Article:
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How to Fix Mouth Breathing Once and For All

How to Fix Mouth Breathing Once and For All

The body utilizes countless automatic processes to keep you alive. You don’t usually have to think twice about swallowing, blinking, or breathing, for example. 

But what if we told you that giving your breath a bit more attention could make a huge difference in your overall quality of life? Science says it can. 

Mouth breathing is detrimental to the body and mind, while nasal breathing fuels us more optimally. Therefore, it’s vital to understand how to fix mouth breathing and switch to nasal breathing once and for all. 

How Mouth Breathing Harms the Body and Mind 

There are various potential causes for mouth breathing. Nasal congestion, asthma, allergies, or a deviated septum are just a few of the potential culprits that cause us to breathe through the mouth. 

The most challenging issue? The more you breathe through the mouth, the more you reinforce the habit and worsen congestion, leading to more mouth breathing. It’s a vicious cycle. 

Moreover, mouth breathing increases stress and hypertension. This is because breathing through the mouth actually leads to over-breathing. 

Shallow breathing through the mouth activates the sympathetic nervous system and places the body and mind in a hypervigilant state of fight or flight and anxiety. 

When you breathe through the mouth, the body doesn’t have enough time to absorb oxygen from your last breath before you breathe in even more air on the next inhalation. 

Mouth breathing has even been shown to cause facial abnormalities such as a long, narrowed, weak jaw and tired eyes. Practicing proper tongue posture, often known as mewing, can change the structure of your face and jaw.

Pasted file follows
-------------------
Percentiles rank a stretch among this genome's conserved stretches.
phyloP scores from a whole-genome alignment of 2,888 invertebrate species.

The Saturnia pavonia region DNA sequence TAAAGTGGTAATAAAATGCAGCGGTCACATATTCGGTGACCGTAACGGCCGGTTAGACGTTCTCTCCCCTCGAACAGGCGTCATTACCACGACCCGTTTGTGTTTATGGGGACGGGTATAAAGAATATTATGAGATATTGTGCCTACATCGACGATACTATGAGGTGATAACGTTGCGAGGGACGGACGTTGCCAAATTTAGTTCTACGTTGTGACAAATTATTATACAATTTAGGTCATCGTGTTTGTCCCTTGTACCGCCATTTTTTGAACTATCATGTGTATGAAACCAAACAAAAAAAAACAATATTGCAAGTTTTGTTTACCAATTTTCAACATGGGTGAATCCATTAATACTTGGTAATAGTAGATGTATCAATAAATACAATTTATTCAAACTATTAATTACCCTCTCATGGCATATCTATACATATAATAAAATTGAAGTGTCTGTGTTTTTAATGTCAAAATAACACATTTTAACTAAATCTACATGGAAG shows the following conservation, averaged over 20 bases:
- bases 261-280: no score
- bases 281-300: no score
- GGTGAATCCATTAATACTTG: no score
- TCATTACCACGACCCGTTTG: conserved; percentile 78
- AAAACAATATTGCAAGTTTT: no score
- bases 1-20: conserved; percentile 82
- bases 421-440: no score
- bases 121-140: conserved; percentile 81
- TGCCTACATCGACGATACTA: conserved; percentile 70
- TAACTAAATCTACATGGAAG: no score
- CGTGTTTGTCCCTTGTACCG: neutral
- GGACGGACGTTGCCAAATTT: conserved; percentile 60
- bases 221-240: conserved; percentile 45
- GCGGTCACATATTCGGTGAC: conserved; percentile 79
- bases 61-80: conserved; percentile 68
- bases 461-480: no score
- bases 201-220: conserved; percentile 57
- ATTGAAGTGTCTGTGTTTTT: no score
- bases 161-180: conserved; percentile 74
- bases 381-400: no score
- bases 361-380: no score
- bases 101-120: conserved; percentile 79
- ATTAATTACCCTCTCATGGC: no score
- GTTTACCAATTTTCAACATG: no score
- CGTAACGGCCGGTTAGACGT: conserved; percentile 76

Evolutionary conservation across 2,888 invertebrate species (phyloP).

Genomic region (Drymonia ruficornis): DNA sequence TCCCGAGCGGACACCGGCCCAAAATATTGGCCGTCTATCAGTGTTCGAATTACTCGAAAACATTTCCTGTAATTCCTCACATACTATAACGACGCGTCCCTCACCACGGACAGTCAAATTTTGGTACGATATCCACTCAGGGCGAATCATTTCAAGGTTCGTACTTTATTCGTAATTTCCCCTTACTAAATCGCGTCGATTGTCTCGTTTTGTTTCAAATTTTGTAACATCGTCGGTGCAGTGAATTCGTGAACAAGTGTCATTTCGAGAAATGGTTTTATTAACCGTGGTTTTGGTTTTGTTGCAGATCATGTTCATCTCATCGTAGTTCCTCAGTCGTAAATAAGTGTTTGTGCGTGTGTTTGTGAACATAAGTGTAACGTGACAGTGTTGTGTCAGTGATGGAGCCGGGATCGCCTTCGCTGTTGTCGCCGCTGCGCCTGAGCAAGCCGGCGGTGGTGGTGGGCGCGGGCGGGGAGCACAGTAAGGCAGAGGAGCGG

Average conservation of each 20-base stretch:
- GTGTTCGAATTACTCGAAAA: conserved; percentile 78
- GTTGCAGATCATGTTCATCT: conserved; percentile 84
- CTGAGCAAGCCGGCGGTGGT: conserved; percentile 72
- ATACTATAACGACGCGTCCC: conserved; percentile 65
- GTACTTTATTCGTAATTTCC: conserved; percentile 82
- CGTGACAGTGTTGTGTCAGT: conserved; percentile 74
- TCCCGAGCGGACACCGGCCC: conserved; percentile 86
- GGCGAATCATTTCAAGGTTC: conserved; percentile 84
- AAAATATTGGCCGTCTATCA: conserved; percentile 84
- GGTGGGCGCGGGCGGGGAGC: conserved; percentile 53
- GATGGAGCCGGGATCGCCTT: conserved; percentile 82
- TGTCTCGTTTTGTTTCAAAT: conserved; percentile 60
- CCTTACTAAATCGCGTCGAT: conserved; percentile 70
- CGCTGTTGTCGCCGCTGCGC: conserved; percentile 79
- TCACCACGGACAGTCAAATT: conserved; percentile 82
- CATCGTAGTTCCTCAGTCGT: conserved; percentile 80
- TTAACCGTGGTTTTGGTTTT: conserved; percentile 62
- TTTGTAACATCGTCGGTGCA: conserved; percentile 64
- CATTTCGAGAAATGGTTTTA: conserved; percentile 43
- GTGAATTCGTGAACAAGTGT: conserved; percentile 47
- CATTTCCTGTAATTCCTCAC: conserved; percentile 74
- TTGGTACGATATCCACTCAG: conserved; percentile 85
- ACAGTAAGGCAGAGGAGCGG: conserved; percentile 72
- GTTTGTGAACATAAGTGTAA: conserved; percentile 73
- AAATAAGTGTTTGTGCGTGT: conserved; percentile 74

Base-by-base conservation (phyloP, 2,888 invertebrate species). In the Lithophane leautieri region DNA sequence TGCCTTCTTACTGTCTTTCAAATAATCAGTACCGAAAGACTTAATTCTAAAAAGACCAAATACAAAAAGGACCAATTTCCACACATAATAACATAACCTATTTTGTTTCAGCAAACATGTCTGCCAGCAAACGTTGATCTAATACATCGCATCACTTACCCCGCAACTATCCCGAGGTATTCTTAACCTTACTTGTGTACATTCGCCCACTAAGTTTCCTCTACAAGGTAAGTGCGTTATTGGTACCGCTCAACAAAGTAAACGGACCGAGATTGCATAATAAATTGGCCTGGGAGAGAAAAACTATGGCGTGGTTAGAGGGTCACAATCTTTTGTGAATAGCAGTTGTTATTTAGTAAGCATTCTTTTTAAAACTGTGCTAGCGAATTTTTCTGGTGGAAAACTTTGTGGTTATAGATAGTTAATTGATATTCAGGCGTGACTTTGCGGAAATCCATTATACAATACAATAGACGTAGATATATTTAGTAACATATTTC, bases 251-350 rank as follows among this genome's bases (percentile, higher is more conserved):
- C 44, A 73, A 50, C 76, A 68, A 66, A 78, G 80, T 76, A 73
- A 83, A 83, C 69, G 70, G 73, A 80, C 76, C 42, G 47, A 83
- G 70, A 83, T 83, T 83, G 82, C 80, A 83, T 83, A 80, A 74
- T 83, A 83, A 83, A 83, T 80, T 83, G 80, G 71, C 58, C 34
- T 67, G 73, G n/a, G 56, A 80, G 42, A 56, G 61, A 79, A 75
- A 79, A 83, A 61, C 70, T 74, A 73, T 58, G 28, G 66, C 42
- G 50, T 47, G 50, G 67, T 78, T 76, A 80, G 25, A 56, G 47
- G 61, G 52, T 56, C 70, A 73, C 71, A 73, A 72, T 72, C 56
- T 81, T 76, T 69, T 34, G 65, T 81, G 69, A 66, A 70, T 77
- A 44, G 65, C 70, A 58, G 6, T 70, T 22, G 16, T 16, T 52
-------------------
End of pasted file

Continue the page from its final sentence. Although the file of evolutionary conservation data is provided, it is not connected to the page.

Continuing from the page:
#breathwork #airwayhealth #mouthbreating #faceyoga via @lisa.beautify

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Your mouth also leaves your body defenseless when it comes to toxins and bacteria in the air. Breathing in dry and cold air filled with germs can irritate your lungs and airway, causing coughing or shortness of breath. 

The nose, on the other hand, filters the air you breathe thanks to cilia, the small hairs within the nostrils. Your nose also warms and moistens the air you breathe, making it easier for the body to absorb. 

This is just one of many reasons to make the switch from mouth breathing to nasal breathing. 

Why You Should Switch to Nasal Breathing

On your journey of learning how to fix mouth breathing, understanding why you should make the switch to nasal breathing is essential. 

As we mentioned before, the hairs within your nostrils filter the air you breathe. But the nose also produces a miraculous molecule called nitric oxide. 

Nitric oxide opens up the airways, helps to dilate blood vessels, and increases oxygen uptake across the body. Nitric oxide helps to calm the body and places you in a state of relaxation and stress relief. 

The nose also helps to protect your pearly whites from unnecessary damage. When you breathe through the mouth, your saliva dries out, which is vital for coating the teeth and protecting them from germs inside the mouth. 

Breathing through the nose, however, ensures that your saliva remains within the mouth, coating the teeth and shielding them from plaque. This helps to prevent gingivitis, cavities, bad breath, receding gums, and more.